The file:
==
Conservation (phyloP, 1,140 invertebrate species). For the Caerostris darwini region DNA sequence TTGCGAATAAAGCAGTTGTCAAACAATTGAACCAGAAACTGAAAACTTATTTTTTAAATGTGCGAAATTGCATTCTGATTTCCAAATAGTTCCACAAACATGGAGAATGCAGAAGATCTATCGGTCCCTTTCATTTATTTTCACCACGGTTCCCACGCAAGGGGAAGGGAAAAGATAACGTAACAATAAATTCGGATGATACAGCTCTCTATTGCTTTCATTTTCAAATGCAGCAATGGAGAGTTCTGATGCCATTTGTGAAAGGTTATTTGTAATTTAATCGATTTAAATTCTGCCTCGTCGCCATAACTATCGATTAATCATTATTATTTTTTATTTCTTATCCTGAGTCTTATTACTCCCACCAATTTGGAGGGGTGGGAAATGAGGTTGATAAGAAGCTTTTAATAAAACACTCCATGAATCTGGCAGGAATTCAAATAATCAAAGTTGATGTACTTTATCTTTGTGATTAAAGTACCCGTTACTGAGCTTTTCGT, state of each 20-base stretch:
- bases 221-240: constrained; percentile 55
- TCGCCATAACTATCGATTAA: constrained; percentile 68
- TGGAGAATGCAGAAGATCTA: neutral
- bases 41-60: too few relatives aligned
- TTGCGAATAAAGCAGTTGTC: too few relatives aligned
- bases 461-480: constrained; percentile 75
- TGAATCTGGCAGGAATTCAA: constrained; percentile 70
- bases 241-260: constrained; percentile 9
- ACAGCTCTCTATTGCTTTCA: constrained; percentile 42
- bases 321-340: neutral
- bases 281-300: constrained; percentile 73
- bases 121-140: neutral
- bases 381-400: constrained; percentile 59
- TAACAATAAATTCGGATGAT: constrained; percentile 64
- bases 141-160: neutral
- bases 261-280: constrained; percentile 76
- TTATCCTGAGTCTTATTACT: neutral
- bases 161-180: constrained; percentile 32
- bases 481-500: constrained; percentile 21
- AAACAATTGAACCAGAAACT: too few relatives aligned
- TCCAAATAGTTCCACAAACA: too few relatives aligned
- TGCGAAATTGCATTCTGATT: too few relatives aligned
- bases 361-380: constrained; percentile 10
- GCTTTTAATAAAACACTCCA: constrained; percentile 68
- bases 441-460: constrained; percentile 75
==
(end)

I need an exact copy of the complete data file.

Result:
Conservation (phyloP, 1,140 invertebrate species). For the Caerostris darwini region DNA sequence TTGCGAATAAAGCAGTTGTCAAACAATTGAACCAGAAACTGAAAACTTATTTTTTAAATGTGCGAAATTGCATTCTGATTTCCAAATAGTTCCACAAACATGGAGAATGCAGAAGATCTATCGGTCCCTTTCATTTATTTTCACCACGGTTCCCACGCAAGGGGAAGGGAAAAGATAACGTAACAATAAATTCGGATGATACAGCTCTCTATTGCTTTCATTTTCAAATGCAGCAATGGAGAGTTCTGATGCCATTTGTGAAAGGTTATTTGTAATTTAATCGATTTAAATTCTGCCTCGTCGCCATAACTATCGATTAATCATTATTATTTTTTATTTCTTATCCTGAGTCTTATTACTCCCACCAATTTGGAGGGGTGGGAAATGAGGTTGATAAGAAGCTTTTAATAAAACACTCCATGAATCTGGCAGGAATTCAAATAATCAAAGTTGATGTACTTTATCTTTGTGATTAAAGTACCCGTTACTGAGCTTTTCGT, state of each 20-base stretch:
- bases 221-240: constrained; percentile 55
- TCGCCATAACTATCGATTAA: constrained; percentile 68
- TGGAGAATGCAGAAGATCTA: neutral
- bases 41-60: too few relatives aligned
- TTGCGAATAAAGCAGTTGTC: too few relatives aligned
- bases 461-480: constrained; percentile 75
- TGAATCTGGCAGGAATTCAA: constrained; percentile 70
- bases 241-260: constrained; percentile 9
- ACAGCTCTCTATTGCTTTCA: constrained; percentile 42
- bases 321-340: neutral
- bases 281-300: constrained; percentile 73
- bases 121-140: neutral
- bases 381-400: constrained; percentile 59
- TAACAATAAATTCGGATGAT: constrained; percentile 64
- bases 141-160: neutral
- bases 261-280: constrained; percentile 76
- TTATCCTGAGTCTTATTACT: neutral
- bases 161-180: constrained; percentile 32
- bases 481-500: constrained; percentile 21
- AAACAATTGAACCAGAAACT: too few relatives aligned
- TCCAAATAGTTCCACAAACA: too few relatives aligned
- TGCGAAATTGCATTCTGATT: too few relatives aligned
- bases 361-380: constrained; percentile 10
- GCTTTTAATAAAACACTCCA: constrained; percentile 68
- bases 441-460: constrained; percentile 75